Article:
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Should the Tennessee Titans invest in a veteran running back

Why it is cost effective.

Matt Marton-USA TODAY Sports

With solid veterans still available on the market, should the Tennessee Titans kick the tired on veteran running backs?

I know your gut reaction to this is going to be that this is stupid, but hear me out. While I think an improved offensive line, Jalston Fowler's presence, defenses needing to account for Marcus Mariota's speed, and David Cobb will all add to the Tennessee Titans effectiveness in the running game, there is no guarantee that it will ultimately improve.

In a year where Marcus Mariota needs to be protected as much as possible, the old adage goes that the running game is a quarterbacks best friend. Well in that line of thinking, maybe it doesn't make a ton of sense to enter the year without a running back who has really proven that he knows how to play on all three downs.

Now, I am not talking about bringing Chris Johnson back so that he can pocket the Tennessee Titans money and then pretend to be putting forth effort. I am talking about bringing in a veteran player who can come in and (until the younger guys learn how to) pass block and help Marcus Mariota in crucial situations.

The ideal candidate for this is Pierre Thomas. According to a recent NFL article, it would be crazy for a team without a proven third down running back not to sign him:

"Only six backs had more catches last season than Thomas, who hauled in 45 balls after a 77-reception campaign in 2013. Per Pro Football Focus, only two runners -- Le'Veon Bell and Eddie Lacy -- graded higher last season catching the ball. One of the finest screen-pass targets of his time, the former Saint would fit on a team looking for help on passing downs. "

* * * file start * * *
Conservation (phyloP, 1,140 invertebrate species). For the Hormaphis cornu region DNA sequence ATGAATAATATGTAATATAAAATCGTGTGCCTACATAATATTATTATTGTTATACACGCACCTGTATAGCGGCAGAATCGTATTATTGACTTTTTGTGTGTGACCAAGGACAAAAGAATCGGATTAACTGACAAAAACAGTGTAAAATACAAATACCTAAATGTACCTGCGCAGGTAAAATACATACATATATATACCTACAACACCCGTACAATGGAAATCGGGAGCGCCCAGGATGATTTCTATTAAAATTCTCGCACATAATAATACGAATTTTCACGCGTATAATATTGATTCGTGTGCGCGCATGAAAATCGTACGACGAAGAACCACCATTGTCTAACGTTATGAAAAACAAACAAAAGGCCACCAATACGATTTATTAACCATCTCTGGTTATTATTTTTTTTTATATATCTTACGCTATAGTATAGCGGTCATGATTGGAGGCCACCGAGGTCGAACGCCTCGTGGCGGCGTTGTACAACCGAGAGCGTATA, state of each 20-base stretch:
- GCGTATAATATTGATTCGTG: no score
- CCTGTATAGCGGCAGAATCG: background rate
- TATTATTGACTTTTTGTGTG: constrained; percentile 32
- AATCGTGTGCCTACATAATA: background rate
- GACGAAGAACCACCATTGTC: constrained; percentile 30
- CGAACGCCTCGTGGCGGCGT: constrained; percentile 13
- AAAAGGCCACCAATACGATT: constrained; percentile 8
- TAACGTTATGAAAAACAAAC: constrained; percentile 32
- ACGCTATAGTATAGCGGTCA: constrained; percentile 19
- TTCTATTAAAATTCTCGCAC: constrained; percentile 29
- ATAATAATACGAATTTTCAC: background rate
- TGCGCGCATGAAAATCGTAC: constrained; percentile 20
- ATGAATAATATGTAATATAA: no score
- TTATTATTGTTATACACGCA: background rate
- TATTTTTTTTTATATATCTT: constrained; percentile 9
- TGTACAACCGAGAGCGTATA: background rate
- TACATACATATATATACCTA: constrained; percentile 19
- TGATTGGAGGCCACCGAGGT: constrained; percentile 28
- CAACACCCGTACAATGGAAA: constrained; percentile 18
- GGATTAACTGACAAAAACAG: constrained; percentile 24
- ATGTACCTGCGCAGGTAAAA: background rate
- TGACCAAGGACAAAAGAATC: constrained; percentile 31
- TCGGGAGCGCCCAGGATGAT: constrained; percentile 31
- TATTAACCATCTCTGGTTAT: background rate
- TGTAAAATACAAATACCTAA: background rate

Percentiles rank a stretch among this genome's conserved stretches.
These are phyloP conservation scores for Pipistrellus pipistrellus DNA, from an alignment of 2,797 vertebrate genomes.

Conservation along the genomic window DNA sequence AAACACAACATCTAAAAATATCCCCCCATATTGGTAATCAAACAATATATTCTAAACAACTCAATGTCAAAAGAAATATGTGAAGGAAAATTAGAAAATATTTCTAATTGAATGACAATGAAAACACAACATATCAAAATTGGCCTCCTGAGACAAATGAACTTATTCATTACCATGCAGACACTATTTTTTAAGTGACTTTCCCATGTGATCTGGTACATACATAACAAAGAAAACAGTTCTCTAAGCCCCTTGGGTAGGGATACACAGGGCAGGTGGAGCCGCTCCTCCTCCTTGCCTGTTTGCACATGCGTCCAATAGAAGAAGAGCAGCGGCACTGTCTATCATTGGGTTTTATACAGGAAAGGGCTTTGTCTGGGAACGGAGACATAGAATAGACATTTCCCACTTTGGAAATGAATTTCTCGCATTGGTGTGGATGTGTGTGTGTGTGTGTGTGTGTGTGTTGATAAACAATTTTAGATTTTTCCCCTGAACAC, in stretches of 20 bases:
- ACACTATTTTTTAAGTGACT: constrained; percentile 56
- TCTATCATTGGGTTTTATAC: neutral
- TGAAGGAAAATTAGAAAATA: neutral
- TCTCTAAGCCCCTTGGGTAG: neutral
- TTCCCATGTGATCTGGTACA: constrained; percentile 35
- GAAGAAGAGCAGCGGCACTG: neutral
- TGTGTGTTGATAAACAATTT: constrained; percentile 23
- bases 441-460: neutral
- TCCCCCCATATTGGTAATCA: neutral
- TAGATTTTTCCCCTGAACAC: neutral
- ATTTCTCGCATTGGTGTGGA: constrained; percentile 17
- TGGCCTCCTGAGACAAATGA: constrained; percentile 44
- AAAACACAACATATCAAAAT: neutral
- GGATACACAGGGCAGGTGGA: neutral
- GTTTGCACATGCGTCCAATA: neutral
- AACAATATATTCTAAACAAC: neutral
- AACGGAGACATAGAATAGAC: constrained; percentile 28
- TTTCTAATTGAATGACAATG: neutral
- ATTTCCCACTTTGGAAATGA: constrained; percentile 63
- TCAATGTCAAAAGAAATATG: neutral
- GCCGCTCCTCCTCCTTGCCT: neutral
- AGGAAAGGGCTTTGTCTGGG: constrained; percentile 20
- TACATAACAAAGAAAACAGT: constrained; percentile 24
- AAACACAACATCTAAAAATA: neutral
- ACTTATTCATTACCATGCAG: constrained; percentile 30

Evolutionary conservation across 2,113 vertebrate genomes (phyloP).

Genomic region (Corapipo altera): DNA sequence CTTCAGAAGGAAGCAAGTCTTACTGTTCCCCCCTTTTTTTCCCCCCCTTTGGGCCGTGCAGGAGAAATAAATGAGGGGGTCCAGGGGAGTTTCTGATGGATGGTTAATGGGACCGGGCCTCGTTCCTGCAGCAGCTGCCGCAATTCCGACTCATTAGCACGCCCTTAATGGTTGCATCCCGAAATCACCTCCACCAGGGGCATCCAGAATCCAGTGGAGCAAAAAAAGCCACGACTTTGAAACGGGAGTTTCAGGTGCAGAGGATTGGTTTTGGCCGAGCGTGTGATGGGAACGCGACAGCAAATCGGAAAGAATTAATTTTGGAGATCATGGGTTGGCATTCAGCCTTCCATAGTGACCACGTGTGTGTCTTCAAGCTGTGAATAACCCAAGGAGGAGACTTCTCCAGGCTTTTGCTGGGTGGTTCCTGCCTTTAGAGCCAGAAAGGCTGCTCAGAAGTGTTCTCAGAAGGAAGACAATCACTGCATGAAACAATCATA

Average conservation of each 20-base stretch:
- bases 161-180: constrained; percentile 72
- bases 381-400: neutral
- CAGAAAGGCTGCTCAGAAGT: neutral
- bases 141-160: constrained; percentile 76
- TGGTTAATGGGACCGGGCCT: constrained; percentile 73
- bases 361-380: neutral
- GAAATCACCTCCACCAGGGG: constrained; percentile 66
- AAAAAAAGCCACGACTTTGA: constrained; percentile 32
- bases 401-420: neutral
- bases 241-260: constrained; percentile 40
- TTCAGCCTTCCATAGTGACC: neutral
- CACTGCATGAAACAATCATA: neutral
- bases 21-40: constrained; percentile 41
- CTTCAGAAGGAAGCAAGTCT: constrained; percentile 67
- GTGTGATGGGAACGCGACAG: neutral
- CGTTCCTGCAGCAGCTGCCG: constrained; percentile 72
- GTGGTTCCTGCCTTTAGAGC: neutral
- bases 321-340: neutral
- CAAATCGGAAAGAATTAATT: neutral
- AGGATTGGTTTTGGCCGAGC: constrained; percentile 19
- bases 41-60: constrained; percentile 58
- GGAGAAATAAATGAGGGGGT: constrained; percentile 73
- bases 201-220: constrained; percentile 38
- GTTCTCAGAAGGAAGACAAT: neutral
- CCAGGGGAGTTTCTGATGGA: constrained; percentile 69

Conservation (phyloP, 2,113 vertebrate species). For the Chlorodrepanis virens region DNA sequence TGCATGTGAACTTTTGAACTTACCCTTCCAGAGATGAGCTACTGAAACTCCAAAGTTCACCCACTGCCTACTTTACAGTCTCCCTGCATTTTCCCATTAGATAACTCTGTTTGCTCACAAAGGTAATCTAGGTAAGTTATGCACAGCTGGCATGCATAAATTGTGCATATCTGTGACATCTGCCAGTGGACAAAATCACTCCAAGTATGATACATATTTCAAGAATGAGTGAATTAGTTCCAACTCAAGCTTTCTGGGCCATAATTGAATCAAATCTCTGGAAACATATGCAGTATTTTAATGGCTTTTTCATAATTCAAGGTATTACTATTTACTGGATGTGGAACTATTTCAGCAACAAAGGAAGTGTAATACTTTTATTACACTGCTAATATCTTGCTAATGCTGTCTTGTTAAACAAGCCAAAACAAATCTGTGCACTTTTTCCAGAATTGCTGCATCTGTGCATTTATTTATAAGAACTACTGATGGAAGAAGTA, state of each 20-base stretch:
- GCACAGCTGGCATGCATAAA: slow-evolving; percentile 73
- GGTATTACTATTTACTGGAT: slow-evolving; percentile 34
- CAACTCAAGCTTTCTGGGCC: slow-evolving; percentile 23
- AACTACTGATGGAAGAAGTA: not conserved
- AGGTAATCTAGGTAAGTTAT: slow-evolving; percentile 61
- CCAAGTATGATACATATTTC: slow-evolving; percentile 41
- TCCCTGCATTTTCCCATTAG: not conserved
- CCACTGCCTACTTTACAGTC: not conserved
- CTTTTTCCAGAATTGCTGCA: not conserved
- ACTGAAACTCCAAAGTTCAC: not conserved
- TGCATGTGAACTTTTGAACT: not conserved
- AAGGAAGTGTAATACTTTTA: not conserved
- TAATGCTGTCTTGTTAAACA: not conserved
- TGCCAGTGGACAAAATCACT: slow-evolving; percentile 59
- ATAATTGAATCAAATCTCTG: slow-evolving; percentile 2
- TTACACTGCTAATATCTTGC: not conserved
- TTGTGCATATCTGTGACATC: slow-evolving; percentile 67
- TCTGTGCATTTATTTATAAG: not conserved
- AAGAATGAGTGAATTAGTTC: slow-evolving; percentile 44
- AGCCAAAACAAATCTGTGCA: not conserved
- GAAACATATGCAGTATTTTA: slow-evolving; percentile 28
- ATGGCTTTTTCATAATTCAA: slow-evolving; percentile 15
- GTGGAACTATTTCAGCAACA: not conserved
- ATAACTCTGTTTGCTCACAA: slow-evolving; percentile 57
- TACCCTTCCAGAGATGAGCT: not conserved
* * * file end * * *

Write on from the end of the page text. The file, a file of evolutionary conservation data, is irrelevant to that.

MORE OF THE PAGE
So let me get this straight. For Marcus Mariota, a quarterback whose system in college had a lot of success because of backs being able to catch the ball on screens and when linebackers are out of position, how does this not make sense? Bring him in and let him be Mariota's security blanket in 2015 with no long term promises. If the rookies catch on then the worst case scenario is that he sits on the bench and the Tennessee Titans have four capable running backs on the roster.

Another player who might fit a similar role is Ahmad Bradshaw. Here is what Marc Sessler had to say in that same piece from earlier about Bradshaw:

"Set to serve a one-game ban to start the year, Bradshaw was recently cleared from the fractured fibula he suffered in Week 11. He's constantly hurt, but remains effective on passing downs and has averaged at least 4.5 yards per tote in seven of his eight NFL seasons."

That is a pretty good career average, and he is also effective on passing downs. Injury concerns shouldn't be an issue since the Titans don't need him to play more than 10-15 downs per game.

No matter what, the Tennessee Titans need to find a way to add a veteran to the position at least as a stop gap until they are completely comfortable leaving the players they have now on the field to protect and aid the franchise quarterback.